Ikon, the beating heart of contemporary art in Birmingham, spent the early days of its half-century existence hopping all over the city. Since 1997, however, it has been settled into its permanent home in a striking neo-gothic building in Brindleyplace. Set up by a group of creatives from the Birmingham School of Art, Ikon has long offered programmes that mix the local with the international. It has displayed work from world-famous Cuban artists such as Carmen Herrera, and also afforded Birmingham artists a critically adored space in which to increase their profile – Richard Billingham’s exhibition at the gallery, for example, saw him shortlisted for the Turner Prize. Reached via Martin Creed’s singing lift, the main gallery is spread out across two floors to allow room for larger conceptual pieces, while the smaller Tower Room is often utilised for multimedia work. Ikon is also committed to offsite work, even taking art out on to the region’s canal network, while the gallery’s independent bookshop attracts hordes of art students. It doesn’t skimp on the food and drink either – Ikon’s café, a joint venture with Birmingham’s Opus restaurant, offers some British classics at reasonable prices.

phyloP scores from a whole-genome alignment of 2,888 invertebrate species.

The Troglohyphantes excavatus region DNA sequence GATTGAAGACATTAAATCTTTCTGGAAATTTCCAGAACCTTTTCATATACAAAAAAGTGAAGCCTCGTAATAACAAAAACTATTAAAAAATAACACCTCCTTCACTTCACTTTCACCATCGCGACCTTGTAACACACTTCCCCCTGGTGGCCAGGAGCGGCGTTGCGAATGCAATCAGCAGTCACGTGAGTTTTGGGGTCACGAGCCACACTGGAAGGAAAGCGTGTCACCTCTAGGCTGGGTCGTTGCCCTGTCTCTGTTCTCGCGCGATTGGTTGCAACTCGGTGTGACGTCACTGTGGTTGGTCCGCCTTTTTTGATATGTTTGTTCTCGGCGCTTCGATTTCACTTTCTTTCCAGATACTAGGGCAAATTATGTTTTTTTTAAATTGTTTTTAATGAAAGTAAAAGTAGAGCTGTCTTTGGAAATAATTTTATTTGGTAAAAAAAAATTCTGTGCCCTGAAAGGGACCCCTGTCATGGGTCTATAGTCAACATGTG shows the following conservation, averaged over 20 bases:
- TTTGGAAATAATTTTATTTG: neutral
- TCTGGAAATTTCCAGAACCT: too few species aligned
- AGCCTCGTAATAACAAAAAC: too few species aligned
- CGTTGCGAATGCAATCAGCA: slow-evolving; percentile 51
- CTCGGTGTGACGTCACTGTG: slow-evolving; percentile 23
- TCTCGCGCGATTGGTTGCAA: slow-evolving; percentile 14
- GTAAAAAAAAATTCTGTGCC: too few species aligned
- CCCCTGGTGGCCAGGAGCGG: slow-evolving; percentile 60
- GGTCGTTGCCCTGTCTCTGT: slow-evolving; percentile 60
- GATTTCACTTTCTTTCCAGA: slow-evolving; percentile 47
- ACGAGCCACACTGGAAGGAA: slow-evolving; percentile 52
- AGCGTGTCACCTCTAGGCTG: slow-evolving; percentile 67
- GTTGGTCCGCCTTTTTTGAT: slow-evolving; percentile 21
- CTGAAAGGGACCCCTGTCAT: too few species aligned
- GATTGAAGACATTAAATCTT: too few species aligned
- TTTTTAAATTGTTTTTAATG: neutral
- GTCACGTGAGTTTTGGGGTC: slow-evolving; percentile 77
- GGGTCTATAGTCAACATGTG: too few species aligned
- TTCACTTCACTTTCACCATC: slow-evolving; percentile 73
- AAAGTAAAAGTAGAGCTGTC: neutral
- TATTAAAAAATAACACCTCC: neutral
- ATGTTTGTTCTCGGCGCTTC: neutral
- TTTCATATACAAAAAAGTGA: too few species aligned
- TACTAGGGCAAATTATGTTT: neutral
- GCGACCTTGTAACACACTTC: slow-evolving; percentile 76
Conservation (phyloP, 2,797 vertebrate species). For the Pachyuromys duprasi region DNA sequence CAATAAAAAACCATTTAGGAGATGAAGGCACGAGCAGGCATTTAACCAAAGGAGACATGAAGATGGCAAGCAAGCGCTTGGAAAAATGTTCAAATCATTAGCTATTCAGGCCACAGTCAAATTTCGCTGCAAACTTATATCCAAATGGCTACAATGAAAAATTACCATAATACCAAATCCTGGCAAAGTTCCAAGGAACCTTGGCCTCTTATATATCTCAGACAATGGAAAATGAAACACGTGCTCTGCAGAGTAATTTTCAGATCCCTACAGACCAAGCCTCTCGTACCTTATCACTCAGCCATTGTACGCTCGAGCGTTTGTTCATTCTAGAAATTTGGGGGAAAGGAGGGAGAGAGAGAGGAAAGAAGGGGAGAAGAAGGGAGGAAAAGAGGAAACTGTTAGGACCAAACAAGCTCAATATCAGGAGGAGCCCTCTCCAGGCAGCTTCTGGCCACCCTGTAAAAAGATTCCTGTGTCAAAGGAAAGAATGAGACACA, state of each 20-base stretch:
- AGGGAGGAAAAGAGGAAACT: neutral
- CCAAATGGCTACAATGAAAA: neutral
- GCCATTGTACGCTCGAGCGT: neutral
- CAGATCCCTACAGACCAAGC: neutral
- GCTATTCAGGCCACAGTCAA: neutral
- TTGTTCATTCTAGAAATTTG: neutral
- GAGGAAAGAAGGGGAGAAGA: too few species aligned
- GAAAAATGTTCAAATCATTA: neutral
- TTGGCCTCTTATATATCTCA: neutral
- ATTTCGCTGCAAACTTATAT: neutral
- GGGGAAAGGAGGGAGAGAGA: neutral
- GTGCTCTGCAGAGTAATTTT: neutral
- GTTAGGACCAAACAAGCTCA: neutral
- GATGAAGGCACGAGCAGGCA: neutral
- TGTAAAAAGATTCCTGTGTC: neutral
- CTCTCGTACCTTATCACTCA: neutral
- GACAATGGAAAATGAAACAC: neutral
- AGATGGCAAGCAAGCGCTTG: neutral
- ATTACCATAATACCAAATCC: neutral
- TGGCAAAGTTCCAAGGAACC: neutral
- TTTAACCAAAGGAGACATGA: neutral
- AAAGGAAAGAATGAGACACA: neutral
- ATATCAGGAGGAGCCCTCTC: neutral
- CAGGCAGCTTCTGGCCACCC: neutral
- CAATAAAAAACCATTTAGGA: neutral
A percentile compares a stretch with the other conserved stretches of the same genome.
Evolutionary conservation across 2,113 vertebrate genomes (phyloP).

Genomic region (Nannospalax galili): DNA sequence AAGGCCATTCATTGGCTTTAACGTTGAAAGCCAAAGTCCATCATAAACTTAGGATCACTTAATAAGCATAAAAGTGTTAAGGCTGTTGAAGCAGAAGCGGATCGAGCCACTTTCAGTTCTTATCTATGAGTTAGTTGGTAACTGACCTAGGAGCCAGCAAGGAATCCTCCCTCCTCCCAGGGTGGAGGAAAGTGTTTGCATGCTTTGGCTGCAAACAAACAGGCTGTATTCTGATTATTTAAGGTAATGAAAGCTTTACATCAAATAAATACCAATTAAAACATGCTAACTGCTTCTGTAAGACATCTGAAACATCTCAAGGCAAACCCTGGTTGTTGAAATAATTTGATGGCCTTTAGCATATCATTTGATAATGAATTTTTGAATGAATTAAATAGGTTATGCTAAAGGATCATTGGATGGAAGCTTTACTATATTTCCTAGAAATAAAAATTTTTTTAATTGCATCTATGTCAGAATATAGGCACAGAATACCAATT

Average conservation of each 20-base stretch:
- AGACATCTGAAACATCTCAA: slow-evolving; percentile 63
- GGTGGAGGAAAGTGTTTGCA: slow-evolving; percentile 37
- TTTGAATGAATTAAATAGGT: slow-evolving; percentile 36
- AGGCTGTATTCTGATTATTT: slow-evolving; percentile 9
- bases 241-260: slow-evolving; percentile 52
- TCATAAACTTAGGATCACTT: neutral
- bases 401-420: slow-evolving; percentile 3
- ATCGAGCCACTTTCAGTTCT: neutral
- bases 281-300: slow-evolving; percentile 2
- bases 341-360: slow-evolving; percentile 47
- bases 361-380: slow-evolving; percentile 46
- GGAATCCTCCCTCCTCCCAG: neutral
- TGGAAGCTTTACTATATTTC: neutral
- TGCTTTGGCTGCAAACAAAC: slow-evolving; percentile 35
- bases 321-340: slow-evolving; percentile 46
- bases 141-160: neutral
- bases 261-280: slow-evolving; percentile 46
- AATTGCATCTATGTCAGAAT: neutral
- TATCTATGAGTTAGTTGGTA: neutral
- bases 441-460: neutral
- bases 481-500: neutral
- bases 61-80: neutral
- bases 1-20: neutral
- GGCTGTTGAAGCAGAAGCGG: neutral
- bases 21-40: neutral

A whole lot of history runs through the veins of the RBSA Gallery. The Royal Birmingham Society of Artists was set up in the 1820s, receiving its royal charter in 1868 from Queen Victoria. Throughout its illustrious life it has had a number of famous presidents, including textiles craftsman William Morris and painter John Everett Millais, while Prince Charles is an honorary member. It moved from its opulent New Street premises in 2000 to settle in Brook Street, just off St Paul’s Square in the Jewellery Quarter, and, while the modern building might not be as beautiful as its former digs, the gallery has a programme of dazzling exhibitions that make up for it. The RBSA manages strikes a balance between celebrating its notable history and ensuring it has a place in the city’s modern day artistic development. Exhibitions will often mine from the 800-plus works in its permanent collection, including ceramics, jewellery and drawings, but the gallery also encourages local artists through open submission exhibitions, as well as the RBSA Art Prize and a number of free workshops.